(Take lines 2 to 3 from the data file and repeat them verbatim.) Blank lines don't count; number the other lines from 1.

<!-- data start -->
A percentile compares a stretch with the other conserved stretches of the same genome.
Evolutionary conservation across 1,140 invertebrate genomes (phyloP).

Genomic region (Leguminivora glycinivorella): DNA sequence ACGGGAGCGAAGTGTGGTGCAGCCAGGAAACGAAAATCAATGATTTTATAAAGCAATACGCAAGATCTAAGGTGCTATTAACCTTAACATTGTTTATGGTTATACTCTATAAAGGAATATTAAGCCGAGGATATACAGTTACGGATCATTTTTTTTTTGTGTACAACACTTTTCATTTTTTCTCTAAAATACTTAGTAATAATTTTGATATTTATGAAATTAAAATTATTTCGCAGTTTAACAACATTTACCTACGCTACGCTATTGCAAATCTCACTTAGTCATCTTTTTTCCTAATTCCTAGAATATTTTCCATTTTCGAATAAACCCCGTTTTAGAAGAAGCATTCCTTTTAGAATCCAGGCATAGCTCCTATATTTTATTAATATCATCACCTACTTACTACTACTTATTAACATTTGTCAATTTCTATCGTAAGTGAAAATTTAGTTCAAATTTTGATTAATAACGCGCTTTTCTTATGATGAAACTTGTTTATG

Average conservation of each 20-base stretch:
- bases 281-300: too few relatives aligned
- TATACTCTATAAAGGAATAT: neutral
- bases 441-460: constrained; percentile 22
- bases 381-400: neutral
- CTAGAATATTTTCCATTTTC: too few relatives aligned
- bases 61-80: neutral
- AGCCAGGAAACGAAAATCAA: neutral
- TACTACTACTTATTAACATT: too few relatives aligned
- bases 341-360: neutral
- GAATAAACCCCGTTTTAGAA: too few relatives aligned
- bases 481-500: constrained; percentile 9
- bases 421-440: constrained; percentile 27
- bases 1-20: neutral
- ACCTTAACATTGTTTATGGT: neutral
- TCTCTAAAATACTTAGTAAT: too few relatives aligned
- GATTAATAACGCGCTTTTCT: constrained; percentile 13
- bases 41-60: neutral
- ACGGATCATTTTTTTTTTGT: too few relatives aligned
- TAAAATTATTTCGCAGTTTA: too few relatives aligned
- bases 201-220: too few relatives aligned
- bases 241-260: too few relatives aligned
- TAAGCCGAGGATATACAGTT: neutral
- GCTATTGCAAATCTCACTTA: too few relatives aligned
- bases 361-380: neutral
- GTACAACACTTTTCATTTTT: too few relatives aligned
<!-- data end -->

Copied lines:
Evolutionary conservation across 1,140 invertebrate genomes (phyloP).

Genomic region (Leguminivora glycinivorella): DNA sequence ACGGGAGCGAAGTGTGGTGCAGCCAGGAAACGAAAATCAATGATTTTATAAAGCAATACGCAAGATCTAAGGTGCTATTAACCTTAACATTGTTTATGGTTATACTCTATAAAGGAATATTAAGCCGAGGATATACAGTTACGGATCATTTTTTTTTTGTGTACAACACTTTTCATTTTTTCTCTAAAATACTTAGTAATAATTTTGATATTTATGAAATTAAAATTATTTCGCAGTTTAACAACATTTACCTACGCTACGCTATTGCAAATCTCACTTAGTCATCTTTTTTCCTAATTCCTAGAATATTTTCCATTTTCGAATAAACCCCGTTTTAGAAGAAGCATTCCTTTTAGAATCCAGGCATAGCTCCTATATTTTATTAATATCATCACCTACTTACTACTACTTATTAACATTTGTCAATTTCTATCGTAAGTGAAAATTTAGTTCAAATTTTGATTAATAACGCGCTTTTCTTATGATGAAACTTGTTTATG